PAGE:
RE: [dssslist] Re: Markup Technology Position

Subject: RE: [dssslist] Re: Markup Technology Position
From: "Maltby, David G" <david.g.maltby@xxxxxxxx>
Date: Wed, 22 Jun 2005 11:10:52 -0400
Hi Javier -

> David Maltby said:
> > notice of our need for a top notch doc-head. Heck, we still use Jade

> > and DSSSL in our production products, although we are 
> > driving it out in favor of XSLT.

Javier said:
> You explained the reason for this list to have so low traffic. 
> Many are replacing DSSSL with XSLT. But do you think they are 
> equivalent? I don't think so. XSLT doesn't allow you to do 
> what DSSSL can do. Of course, DSSSL development is not 
> complete in OpenJade, but I plan to change this.

I am cautious about comparing the power and expressiveness of
DSSSL/Scheme to XSLT/Xpath.  Let me say that I have a warm place in my
heart for DSSSL/Scheme. I knew little about functional programming in
1999 when started with DSSSL, but I know now that I am better at writing
imperative languages for the effort of learning Scheme.  I personally
enjoy writing Scheme over XSLT. In terms of syntax it just flows out of
my brain faster.  Even with the lot's infuriating silly parenthesis, I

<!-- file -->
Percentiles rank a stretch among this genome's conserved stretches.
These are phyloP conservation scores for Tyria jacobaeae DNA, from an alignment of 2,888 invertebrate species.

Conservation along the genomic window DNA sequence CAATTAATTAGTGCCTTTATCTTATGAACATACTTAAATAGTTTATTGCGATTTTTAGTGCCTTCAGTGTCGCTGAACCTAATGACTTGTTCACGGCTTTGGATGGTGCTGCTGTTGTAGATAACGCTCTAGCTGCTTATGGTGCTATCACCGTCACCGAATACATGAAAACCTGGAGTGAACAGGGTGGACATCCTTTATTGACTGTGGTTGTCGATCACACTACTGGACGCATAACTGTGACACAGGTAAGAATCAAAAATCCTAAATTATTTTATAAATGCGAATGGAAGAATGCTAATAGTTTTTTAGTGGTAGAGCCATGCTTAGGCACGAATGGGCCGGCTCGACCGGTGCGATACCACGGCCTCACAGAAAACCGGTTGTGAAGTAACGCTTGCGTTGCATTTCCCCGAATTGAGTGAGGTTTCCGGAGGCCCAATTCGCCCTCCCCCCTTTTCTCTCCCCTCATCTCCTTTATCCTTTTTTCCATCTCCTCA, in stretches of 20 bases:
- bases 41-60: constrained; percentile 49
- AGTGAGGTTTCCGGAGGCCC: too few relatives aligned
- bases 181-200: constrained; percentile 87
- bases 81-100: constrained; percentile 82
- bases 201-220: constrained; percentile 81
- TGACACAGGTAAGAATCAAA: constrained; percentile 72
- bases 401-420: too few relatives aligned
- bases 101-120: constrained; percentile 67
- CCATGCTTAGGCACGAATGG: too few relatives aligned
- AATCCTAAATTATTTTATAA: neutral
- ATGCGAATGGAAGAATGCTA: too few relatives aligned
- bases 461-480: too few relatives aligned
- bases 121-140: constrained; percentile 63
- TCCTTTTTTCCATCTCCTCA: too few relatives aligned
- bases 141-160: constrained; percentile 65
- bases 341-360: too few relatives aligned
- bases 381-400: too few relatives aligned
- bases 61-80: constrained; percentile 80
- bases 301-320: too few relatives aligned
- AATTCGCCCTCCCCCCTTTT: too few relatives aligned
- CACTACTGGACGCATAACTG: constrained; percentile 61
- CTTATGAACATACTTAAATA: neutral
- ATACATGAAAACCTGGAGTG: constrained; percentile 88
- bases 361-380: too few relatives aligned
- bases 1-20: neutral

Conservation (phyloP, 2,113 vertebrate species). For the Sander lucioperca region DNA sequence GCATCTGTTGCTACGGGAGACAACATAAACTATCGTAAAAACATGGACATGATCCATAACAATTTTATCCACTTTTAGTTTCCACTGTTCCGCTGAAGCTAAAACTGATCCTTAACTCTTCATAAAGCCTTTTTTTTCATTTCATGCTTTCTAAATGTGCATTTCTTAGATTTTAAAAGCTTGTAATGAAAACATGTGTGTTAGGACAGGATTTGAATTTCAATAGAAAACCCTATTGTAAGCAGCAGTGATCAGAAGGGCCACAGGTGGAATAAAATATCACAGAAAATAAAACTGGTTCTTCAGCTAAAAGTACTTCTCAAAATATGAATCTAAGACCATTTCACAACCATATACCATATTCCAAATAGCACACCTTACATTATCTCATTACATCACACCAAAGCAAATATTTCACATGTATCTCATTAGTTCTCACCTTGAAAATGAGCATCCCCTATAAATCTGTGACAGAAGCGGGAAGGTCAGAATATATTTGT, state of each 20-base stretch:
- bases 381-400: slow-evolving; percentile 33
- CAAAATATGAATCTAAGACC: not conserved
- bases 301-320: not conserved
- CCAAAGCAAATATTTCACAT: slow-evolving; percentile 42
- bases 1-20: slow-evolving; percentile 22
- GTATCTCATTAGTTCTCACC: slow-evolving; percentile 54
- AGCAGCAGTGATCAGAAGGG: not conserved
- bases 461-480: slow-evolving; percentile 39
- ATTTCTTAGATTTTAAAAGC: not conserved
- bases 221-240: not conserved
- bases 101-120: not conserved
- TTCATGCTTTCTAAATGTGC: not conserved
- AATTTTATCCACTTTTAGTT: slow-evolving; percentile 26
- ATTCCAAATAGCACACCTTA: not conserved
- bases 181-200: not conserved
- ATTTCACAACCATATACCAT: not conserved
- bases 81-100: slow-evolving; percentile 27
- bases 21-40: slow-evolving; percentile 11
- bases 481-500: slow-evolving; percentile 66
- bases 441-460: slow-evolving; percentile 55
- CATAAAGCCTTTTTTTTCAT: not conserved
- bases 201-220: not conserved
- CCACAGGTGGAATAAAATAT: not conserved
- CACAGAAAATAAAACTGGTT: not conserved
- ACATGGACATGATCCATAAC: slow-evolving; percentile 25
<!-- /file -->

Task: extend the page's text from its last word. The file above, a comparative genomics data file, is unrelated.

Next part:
can use a text editor for Scheme but I find that to be efficient in
writing XSLT that I have to use an XSLT editor.  XMLSpy is my current
choice. However I work with developers that crank out XSLT with Notepad
faster then I can with Spy.

For us DSSSL is a transformation tool.  When it comes to formatting
pages (talk about old school) we use FOSI. Now, should we throw over
FOSI for XSL-FO is another subject.  If OpenJade had the full
transformation language, would I use it?  I don't know but I doubt it.
XSLT engines are everywhere.  Lots on non-doc-head developers know it.
It is easy for me to talk to the database guys and the GUI guys about
it.  XML is easy to sell to management.

Javier said:
> I hope you find someone for your working place. In fact, I 
> have met some other companies who use DSSSL in their work 
> flow. Everyone says DSSSL is not used, but when you scratch a 
> bit, it is widely used. Why do companies using DSSSL hide 
> under the rocks, and those using XSLT shout out so loud?

I included the line about using DSSSL in part to justify using this list
but then I added the "although" to let prospects know that we work with
skills that have broad marketability.  Fair or not, XSLT is everywhere.
We are actually forging new ground with transformation code management
by representing transforms in terms of ontologies and maps and then
generating the XSLT instances.  

- David

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